Trump National Doral Miami, home to the famed Blue Monster, is a golfer’s golf destination.
Miles from Naples: 117
At the center of busy and bustling Doral, part of the greater Miami’s metro sprawl, sits the golf club that bore the town’s name. Originally built by Doris and Alfred Kaskel in 1962, the golf club that bears a portmanteau of their name (Dor-is and Al-fred), Doral Golf Resort and Spa literally spawned the city that surrounds it. Home to the Doral Open from 1962 to 2006, some of the game’s most notable names—Arnold Palmer, Jack Nicklaus, Lee Trevino, Raymond Floyd, Billy Casper, and Tiger Woods to name a few—all tested their mettle on the Blue Monster. In 2007, the tournament shifted to the World Golf Championship-Cadillac Championship, which is ongoing and played on the renovated, and seemingly impossible, Blue Monster—just this past March, Rory McIlroy flung his three-iron deep into the drink on No. 8 after an errant shot.
Overlooking the start of the Blue Monster, the iconic clubhouse at Trump National Doral Miami is hallowed ground among golfers.
In 2011, Donald Trump purchased the property, adding it to his ever-expanding portfolio of golfing destinations. Renamed Trump National Doral Miami, the four-course club and resort just emerged from a two-year, $250 million renovation that left no stone unturned—literally (about $50 million in the golf courses, $200 million in the resort’s buildings and infrastructure). Trump and his team revived the resort suites and spa, reinvigorated the property’s iconic clubhouse, and revamped (in some cases reimagined) the property’s four golf courses. Behind those high hedges lining NW 36th St., Doral is a true golfer’s golf retreat.
Earlier this year, I was given the opportunity to take a swing at Doral’s fabled and hallowed grounds. Guys like me don’t often get the chance to play at clubs like Doral—the pickup truck with the surfboard in the bed is a little at-odds with the Bentleys and Maserati’s in the valet cue. Not to mention that I am no scratch golfer—not even a bogey golfer on my best day. Luckily, I have a job that seems to open some rather unique doors.
Blue Monster | No. 9
The Blue Monster, Doral’s formidable course is home to the World Golf Championship-Cadillac Championship, hosting one of the top fields in all of golf.
Upon my visit, I was advised by Darrin Helfrick, Doral’s Golf General Manager, that the Blue might be too much monster for me (if Rory McIlroy, world no.1 can’t handle it, how the hell could I?), so he set me up with a round on the Golden Palm and Red Tiger. But he still had a word to the wise.
“The Golden is tougher then the Red,” he said, adding that it could easily host a LPGA or collegiate event. “Everything is as good as you can possibly do it at [Doral], it was a passion project [for Trump].”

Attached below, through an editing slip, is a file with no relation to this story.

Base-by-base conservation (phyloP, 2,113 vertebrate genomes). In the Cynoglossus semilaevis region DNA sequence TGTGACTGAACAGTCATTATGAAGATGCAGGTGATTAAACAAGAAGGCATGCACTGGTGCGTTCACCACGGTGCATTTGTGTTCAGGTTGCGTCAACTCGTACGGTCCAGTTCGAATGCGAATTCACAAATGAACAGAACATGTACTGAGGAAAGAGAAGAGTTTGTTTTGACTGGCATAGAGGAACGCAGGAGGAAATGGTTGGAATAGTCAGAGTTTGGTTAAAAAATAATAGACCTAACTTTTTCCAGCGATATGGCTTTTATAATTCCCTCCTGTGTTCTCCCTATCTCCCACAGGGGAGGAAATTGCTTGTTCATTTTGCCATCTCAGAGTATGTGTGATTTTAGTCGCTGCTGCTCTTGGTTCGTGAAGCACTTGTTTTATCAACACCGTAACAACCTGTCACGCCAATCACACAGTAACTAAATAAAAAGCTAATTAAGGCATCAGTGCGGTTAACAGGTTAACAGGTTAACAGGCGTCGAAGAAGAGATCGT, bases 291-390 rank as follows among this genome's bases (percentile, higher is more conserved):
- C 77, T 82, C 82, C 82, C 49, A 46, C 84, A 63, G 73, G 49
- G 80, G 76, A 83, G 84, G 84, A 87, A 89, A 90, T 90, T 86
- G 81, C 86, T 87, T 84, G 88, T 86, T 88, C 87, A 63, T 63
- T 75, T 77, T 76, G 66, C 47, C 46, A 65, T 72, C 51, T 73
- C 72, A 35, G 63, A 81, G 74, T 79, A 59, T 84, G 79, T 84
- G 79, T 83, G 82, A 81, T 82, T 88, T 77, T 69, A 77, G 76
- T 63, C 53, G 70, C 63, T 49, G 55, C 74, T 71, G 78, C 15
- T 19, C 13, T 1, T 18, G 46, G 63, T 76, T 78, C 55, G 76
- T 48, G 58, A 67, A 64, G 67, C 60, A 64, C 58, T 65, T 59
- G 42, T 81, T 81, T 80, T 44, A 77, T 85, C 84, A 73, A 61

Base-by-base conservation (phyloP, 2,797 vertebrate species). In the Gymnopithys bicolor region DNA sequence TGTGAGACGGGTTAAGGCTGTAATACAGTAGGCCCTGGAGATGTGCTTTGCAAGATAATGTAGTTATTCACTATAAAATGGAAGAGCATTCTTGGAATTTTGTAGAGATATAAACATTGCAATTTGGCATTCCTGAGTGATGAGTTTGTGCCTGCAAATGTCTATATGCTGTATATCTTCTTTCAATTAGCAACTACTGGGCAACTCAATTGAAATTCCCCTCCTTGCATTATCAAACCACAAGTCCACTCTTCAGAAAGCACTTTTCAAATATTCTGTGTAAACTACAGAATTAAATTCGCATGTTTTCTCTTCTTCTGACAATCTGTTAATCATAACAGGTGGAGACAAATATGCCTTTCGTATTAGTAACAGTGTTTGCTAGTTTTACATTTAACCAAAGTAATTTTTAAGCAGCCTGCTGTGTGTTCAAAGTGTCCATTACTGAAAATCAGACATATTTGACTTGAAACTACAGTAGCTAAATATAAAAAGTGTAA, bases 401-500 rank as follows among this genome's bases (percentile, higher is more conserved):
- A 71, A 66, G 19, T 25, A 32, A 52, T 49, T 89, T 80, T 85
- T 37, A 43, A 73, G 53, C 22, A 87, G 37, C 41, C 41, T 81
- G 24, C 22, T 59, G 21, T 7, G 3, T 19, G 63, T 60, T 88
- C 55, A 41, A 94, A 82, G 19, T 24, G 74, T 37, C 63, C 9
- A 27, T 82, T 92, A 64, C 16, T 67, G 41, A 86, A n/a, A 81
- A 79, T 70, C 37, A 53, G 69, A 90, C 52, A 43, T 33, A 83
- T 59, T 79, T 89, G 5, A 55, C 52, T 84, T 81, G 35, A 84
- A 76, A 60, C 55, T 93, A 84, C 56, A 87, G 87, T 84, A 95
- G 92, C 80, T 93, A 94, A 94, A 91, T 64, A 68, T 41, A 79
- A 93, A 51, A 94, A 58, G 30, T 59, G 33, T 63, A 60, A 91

A legacy project for Mr. Trump, the renovation centered on the properties golf courses. Each course was tended to in some shape or fashion. The famed Blue Monster found new life under the guidance of noted golf course architect Gil Hanse, broadening its reach a few hundred yards (at 7,590 yards, it’s lengthy), while pearly white (deep) bunkers play menace everywhere (seriously, there are bunkers everywhere). An additional five acres of water hazard, and more than 5,000 trees were added to the course, just to make it that much more difficult. Luckily, the reno expanded the greens; the downside, they are freaking impossible—it’s like trying to putt up a flight of stairs. Believe it or not, this legendarily tough course got even tougher.
Blue Monster | No. 6
After the Blue Monster’s renovation, the course added a number of trees and bunkers as far as the eye can see. Caddies are required for this course for good reason.
Before embarking on a day on the Golden, Helfrick took me over to the massive pro shop to set me up with some clubs, brand new Titleist’s that gave a little boost of confidence, and a sleeve of balls (I bought an extra two to be on the safe side, while the cart had an additional sleeve for good measure: total tally at start—12). Any advice I asked—hit ’em straight. Famous last words.
The Golden is imposing. Sure, it doesn’t require a caddy like the Blue Monster, but it has plenty of demons of its own. The truest links-style course at Doral, the fairways offer plenty of space for landing, but clean-edged bunkers lie in wait throughout. And these bunkers are deep. Any misplayed shot (too far, too short, hooked, or sliced) will find sand, so make sure the wedges are in the bag.
When I played the Golden, the blues were playing some 50 yards shy of 6,000 (blacks at 6,700 plus)—no problem, right? Stepping up to No. 1, oversized driver in hand, I had this covered. The starter gave me a little privacy—no extra eyes needed here folks—and I duffed it. Deep. All right, lets try that again. Hook. Get in the cart and drop a ball; first ball gone. It was a bad start that just got worse—I stopped keeping score after three, and was just hoping to survive by eight, already running low on balls.
The Golden Palm, Doral’s truest links-style course, will test your short game.